Using Hooks & Shortcodes in WordPress Plugin

This is the second article in the series about developing a WordPress Plugin. You can read my previous article about Getting Started , but here is a short summary.

My goal is to create a text formatting plugin that I can interact via shortcodes, that will do the following:

  1. Display dropcap at the start of the first paragraph
  2. Display tooltip for definitions and abbreviations
  3. Display a variety of Message boxes
  4. Display a Toggle box that will help my website visitors display and hide content
  5. Display a Tab box that will help my website visitors switch between various contents

I also will create a button for the TinyMCE editor for ease of interacting with my plugin

Step #5 Plugin Prototyping

In the last article, I got all my files and folders ready. But first I want to work out the logic for implementing the five functionalities. For this, I first created a prototype using HTML, CSS and JavaScript. You can do this on your desktop using a notepad and a browser. But one of my go-to tools for this is CodePen.io. If I am prototyping something more complex, then I usually use Netbeans.

Believe me – this is one of the most important and sometimes the most difficult step in this whole process!

Here is an example prototype I created for the first three features (dropcap, tooltip and message boxes):


Step #6 Using Hooks

This is where you start your real WordPress Plugin development. First a little bit of background on hooks.

In WordPress development, a hook is a part of WordPress code where you can either add your own code or change the existing WordPress code. This allows you to alter WordPress functions and even its output. There are two types of hooks:

  1. Action : An action hook is triggered by events in WordPress. For example, sharing your article on Facebook when you publish a post. Given below is the syntax for an action hook:
    <?php add_action($hook_name, $your_function, $priority, $accepted_args); ?>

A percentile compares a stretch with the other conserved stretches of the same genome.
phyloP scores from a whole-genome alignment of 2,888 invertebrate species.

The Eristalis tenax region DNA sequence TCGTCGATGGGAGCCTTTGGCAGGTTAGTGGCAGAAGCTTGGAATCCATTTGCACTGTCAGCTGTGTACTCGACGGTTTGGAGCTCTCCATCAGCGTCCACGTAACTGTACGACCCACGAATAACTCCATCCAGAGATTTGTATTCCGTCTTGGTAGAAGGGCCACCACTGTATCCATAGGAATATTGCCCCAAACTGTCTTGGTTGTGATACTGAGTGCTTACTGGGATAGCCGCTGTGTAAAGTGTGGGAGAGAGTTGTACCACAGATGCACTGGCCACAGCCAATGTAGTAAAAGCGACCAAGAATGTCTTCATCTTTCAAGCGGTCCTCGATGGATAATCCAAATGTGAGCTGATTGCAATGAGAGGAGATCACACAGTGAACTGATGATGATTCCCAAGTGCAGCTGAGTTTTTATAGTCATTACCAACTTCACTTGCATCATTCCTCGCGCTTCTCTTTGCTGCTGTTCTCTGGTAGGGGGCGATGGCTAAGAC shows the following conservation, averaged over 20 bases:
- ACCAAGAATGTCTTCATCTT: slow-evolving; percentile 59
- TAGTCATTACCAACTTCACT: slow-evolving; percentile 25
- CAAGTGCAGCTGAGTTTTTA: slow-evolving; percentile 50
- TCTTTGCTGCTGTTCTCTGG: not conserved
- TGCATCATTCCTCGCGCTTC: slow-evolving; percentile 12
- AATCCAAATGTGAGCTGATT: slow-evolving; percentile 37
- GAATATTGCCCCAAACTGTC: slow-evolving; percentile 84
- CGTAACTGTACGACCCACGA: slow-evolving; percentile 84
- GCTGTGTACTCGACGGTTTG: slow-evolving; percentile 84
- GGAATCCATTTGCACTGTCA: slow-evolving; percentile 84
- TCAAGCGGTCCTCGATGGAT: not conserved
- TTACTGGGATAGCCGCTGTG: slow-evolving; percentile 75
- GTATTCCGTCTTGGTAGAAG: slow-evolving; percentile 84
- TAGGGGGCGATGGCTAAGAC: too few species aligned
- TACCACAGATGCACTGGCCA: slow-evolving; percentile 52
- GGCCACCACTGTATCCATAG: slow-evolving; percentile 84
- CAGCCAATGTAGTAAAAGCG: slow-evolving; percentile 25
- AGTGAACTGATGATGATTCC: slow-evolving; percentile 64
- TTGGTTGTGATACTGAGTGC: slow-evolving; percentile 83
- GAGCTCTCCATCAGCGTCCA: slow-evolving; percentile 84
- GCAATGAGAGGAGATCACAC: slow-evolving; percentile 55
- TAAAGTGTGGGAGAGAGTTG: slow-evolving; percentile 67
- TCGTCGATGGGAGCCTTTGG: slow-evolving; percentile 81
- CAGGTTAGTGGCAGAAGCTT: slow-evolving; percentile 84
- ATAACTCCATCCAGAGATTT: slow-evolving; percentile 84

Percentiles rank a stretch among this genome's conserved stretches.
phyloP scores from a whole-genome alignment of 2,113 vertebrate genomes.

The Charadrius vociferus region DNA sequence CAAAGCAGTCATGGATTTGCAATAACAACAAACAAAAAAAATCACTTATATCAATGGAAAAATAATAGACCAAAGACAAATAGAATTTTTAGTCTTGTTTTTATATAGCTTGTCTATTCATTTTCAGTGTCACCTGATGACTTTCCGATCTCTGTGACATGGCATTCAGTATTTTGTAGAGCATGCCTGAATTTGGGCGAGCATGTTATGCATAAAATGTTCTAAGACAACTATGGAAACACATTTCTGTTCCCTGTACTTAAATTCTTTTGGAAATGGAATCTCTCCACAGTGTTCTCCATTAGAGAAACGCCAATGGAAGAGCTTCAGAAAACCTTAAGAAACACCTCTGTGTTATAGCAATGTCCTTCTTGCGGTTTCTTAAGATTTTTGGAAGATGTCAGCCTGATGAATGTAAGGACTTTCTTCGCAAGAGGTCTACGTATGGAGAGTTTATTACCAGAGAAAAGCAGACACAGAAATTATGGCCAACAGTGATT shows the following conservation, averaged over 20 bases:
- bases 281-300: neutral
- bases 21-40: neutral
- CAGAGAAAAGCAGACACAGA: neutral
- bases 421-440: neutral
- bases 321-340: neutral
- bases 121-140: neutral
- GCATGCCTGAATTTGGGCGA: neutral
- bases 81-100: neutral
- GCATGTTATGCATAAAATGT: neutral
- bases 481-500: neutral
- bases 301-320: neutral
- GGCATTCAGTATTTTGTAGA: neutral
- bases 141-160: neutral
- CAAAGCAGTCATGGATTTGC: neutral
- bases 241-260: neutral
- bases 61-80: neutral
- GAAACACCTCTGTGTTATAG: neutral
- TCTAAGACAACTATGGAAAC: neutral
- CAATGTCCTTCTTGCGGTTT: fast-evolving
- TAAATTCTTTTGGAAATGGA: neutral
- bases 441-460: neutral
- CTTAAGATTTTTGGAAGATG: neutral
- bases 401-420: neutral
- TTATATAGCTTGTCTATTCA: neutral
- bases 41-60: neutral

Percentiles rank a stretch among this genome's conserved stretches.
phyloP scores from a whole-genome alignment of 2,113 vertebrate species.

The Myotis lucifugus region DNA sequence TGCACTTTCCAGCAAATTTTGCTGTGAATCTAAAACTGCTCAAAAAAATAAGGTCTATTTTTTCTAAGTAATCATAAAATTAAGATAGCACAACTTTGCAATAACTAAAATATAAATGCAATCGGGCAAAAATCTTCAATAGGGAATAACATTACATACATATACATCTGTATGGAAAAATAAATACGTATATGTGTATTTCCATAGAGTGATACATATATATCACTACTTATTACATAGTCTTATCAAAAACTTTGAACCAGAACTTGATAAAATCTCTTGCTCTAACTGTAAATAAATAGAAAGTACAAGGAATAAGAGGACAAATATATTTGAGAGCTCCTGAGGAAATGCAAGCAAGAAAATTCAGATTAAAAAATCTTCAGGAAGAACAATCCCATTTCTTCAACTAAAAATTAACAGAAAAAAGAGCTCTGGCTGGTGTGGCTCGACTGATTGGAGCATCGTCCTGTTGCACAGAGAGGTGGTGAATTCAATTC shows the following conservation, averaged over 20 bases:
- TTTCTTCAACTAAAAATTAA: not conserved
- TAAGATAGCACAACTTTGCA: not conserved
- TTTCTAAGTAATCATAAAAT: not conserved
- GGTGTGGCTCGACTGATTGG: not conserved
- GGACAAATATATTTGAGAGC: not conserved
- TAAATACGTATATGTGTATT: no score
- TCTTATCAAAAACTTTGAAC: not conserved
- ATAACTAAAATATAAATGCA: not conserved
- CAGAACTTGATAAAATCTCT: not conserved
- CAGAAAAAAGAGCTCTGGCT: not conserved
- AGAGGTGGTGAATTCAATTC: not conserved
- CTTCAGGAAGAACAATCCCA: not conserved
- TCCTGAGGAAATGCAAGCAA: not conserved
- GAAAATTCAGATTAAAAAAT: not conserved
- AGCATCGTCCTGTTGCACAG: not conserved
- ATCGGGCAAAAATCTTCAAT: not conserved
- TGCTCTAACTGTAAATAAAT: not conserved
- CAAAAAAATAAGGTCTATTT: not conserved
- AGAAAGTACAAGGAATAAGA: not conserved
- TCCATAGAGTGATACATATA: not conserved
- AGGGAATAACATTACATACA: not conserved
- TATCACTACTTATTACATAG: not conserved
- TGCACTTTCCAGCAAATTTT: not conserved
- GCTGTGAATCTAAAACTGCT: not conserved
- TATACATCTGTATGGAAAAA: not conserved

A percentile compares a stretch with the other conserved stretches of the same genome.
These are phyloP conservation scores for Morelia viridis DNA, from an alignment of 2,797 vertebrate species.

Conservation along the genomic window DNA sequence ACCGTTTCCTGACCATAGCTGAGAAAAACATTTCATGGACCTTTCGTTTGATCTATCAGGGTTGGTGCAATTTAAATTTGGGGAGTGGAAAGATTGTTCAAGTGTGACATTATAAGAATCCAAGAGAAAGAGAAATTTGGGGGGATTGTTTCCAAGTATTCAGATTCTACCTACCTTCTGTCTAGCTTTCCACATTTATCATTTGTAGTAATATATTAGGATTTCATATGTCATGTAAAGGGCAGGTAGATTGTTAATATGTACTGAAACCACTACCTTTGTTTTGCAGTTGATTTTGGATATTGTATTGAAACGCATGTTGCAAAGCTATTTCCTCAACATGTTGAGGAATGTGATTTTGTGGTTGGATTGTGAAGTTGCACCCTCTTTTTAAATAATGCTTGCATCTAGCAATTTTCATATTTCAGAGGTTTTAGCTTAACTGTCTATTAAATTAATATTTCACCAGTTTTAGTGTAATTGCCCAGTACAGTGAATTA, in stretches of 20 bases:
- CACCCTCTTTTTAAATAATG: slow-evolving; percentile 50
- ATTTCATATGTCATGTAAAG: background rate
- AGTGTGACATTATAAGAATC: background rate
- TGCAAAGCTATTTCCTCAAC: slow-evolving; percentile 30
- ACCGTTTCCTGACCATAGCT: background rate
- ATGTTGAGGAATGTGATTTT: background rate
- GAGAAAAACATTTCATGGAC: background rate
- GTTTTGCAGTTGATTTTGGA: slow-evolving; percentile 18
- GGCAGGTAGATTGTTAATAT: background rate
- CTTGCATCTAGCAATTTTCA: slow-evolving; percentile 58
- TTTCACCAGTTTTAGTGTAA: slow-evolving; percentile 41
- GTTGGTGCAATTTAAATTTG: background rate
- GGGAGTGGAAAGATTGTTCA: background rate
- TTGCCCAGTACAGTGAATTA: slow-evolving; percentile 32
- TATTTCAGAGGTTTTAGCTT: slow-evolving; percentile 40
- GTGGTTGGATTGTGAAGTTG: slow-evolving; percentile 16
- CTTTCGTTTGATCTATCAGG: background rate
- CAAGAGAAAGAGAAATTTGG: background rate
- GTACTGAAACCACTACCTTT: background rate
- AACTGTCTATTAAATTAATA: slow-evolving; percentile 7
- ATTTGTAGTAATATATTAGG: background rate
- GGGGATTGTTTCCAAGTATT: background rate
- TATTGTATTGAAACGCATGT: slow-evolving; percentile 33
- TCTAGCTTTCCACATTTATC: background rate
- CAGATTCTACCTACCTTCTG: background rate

2. Filters : A filter hook is used to modify WordPress data before saving it to the database or displaying it on the browser. For example, adding some custom code at the end of a post (e.g. a Facebook Like button) before displaying it on the screen. Given below is the syntax for a filter hook:
    <?php add_filter($hook_name, $your_function, $priority, $accepted_args); ?>

The parameters for both add_action() and add_filter() functions are exactly the same.

  1. hook_name: This is the action or filter hook names that determine either the trigger or the filter.
  2. your_function: This is the function that you will have created in your plugin.
  3. priority: The priority in which your function should run (applicable if there are multiple functions attached to the same hook). The lower the number,  the earlier the execution. (default value is 10)
  4. accepted_args: The number of arguments your function accepts (default value is 1)

There are thousands of hooks available in WordPress. Here are some example hook names for both types of hooks:

Actions Hooks

  • When a new post is published: publish_post
  • When a comment is saved in the database: comment_post
  • When a plugin is successfully activated: activated_plugin
  • When WordPress code has finished loading, but before any headers are sent: init (Useful for intercepting $_GET or $_POST triggers)
  • When a new user is created: user_register

You can refer to the entire list of action hooks in WordPress Codex

Filter Hooks

  • Applied to the post content after retrieving it from the database and before displaying it on the screen: the_content
  • Applied to the post content before adding it in the RSS feed: the_content_rss
  • Applied to the post title before displaying it on the screen: the_title